FAB-250 stands for “High-Explosive Aviation Bombs.” Their explosive material constitutes approximately 50% of the bomb's total weight, which in this case is 250 kg.

Russian forces have routinely used the FAB-500M62 with a UMPK modification. This variant

has an explosive weight of 300kg, whereas the FAB 500-T variant’s is only 260kg. With its lower weight and with an added external design, it makes it far more aerodynamic than the FAB variants we’ve seen used before. Therefore it can travel further.

The ‘T’ in FAB 500-T indicates “heat resistant.” This type of bomb is made to endure thermal stresses associated with its usual carrier aircraft—the powerful Mig-25RB—with ejection speeds of around 2500 km per hour, making it difficult to intercept. 

How reliable are Russia’s glide bombs?

The largest type of precision-guided weapon in Russia’s arsenal is the FAB-3000 M-54. On June 20th, Russia reportedly dropped the first FAB-3000 M-54 UMPK, which has a 3-ton heavy bomb—1.2 tons warhead—on Lyptsy, Kharkiv region. This is the first time a bomb of this size has been recorded. 

The bomb was off target, but the consequences were still serious, spreading its shrapnel more than half a mile away. Sukhoi Su-34 fighter-bomber launched the bomb, according to Fighterbomber, a popular Russian Telegram channel. It claimed that although it missed its target, it was an “excellent result.” 

The Su-34 can carry three FAB-1500s which are more aerodynamic and are more precise. “The power of the FAB-3000 is only slightly greater than the power of the FAB-1500,” Fighterbomber explained. Some speculate that using this kind of bomb is mainly for propaganda purposes rather than effectiveness. 

Russia’s “great tool”—the glide bomb—has also been falling on its own territory, an internal Russian document by the Washington Post revealed. “At least 38 of the bombs, which have been credited with helping drive Russia’s recent territorial advances, crashed into the Belgorod region on the border with Ukraine between April 2023 and April 2024. Though most did not detonate”.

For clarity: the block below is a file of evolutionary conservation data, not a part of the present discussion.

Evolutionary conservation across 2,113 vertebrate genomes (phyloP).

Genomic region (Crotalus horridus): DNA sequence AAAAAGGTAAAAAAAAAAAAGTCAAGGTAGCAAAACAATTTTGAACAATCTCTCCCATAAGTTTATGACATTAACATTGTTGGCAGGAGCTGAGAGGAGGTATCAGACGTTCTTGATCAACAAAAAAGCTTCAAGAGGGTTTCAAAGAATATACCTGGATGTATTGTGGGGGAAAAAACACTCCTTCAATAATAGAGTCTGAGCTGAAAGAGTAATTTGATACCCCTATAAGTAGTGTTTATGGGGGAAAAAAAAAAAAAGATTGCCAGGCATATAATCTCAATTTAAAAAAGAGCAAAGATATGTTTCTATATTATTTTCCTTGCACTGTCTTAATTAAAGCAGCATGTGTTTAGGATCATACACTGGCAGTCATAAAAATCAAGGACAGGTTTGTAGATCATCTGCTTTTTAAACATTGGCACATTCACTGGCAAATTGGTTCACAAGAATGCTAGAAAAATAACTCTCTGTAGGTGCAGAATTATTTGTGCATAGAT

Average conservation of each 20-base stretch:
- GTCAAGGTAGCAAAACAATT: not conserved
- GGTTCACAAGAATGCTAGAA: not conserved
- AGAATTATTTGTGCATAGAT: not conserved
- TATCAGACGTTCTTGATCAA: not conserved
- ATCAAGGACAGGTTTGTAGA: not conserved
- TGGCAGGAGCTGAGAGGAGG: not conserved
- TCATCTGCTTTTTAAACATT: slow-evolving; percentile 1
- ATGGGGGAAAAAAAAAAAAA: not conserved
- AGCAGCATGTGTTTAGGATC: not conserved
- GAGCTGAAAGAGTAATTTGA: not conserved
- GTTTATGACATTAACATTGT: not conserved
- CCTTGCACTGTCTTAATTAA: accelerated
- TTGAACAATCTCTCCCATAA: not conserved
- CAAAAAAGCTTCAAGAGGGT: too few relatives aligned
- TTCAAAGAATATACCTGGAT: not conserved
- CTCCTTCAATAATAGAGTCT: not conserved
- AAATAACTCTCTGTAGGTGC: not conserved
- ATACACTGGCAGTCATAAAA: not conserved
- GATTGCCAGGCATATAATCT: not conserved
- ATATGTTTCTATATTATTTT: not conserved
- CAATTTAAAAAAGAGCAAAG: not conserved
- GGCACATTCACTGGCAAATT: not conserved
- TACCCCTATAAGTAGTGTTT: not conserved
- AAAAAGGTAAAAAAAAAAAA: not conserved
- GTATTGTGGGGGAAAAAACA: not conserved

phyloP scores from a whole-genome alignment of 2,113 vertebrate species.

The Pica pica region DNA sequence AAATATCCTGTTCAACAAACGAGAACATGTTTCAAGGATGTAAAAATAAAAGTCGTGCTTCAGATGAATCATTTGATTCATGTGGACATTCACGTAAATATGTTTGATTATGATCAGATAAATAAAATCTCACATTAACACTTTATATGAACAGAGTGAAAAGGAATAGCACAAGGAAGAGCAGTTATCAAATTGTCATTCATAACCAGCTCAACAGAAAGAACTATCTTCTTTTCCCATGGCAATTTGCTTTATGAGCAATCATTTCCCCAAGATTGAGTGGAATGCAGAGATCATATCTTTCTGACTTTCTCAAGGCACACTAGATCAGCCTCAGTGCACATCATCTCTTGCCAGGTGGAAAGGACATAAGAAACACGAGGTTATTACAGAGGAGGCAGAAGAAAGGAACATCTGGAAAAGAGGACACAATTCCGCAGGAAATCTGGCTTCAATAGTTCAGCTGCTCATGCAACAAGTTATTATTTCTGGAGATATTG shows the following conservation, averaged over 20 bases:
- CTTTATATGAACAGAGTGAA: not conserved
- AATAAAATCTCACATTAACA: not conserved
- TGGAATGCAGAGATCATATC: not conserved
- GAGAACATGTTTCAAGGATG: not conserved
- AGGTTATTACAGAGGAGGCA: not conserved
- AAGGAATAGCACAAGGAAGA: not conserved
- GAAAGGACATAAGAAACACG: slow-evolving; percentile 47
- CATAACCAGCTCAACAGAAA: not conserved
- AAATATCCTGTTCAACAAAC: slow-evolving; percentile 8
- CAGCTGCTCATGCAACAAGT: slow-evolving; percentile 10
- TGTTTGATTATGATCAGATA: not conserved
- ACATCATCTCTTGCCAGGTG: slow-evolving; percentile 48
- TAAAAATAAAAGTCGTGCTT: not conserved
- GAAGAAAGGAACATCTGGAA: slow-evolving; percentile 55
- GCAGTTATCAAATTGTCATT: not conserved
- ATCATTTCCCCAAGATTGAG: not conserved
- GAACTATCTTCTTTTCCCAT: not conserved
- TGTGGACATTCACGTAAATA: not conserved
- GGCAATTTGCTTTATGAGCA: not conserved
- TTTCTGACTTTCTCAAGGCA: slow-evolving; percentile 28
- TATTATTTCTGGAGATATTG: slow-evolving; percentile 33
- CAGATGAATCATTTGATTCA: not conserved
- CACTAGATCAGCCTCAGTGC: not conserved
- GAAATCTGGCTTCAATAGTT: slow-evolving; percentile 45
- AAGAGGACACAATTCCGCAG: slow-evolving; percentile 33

However, one of the first recorded to hit Belgorod in 2023—created a 65 ft wide crater. The document later confirmed it was FAB-500. According to the document, “another bomb fell on Belgorod, injuring seven people and damaging more than 30 houses.”

On May 12, another accidental FAB-500 bombing, or what could have been a rogue Russian anti-aircraft missile, destroyed an apartment block in Belgorod, killing 17 people, according to Conflict Intelligence Team, a Russian research group specializing in open-source investigations.

“A certain percentage of Russian bombs are defective. This problem has existed since they started using these UMPK kits, and it’s not being fundamentally solved. We think these accidental releases are caused by the unreliability of these kits, something that does not seem to bother the Air Force,” Ruslan Leviev, a military expert with the Conflict Intelligence Group, said. “Unlike Western high-precision bombs, the UMPK kits are produced relatively cheaply and in large quantities, using civilian electronics, where reliability requirements are much lower.”

Though sometimes unreliable, thousands are still successfully destroying civilian infrastructure in Ukraine. 

How can Ukraine defeat them?

"They would sooner give up bread, butter, and so forth, but not bombs. Expanding their quantity is an existential path for Russia. They will always manufacture bombs, so the means of countering them must be to neutralize the means of delivery overall," said Valerii Romaneko, an aviation expert.

At the end of May 2024, Western allies untied Ukrainian hands by lifting restrictions on the use of their weapons against military targets on Russian territory. However, The USA has not allowed Ukraine to use long-range ATACMS within Russian territory. Ukraine is still waiting for more Western weapons and calls for more patriot systems. 

Glide bombs are difficult to detect on radar and do not emit detectible heat. The best way to deter glide bomb attacks is to eliminate their aircraft carriers, as the bombs are difficult to intercept. The most obvious way to counteract these attacks is to bolster Ukraine’s air-defense. 

“It’s extremely important to get Western fighters that will allow us to strike the aircraft carrying these kinds of bombs much earlier, and receiving Western long-range air-to-air missiles will make it possible to drive away enemy aircraft from the front-line zone,” said Oleh Katkov of Defense Express.

“If we had these modern Patriot systems, (Russian) airplanes wouldn’t be able to fly close enough to drop the (glide) bombs on the civilian population and the military,” said Zelenskyy.

It seems that Russia will keep producing, manufacturing, and launching glide bombs until the sufficient delivery of Western long-range weapons arrives, allowing Ukraine to eliminate the military targets waging war against the country.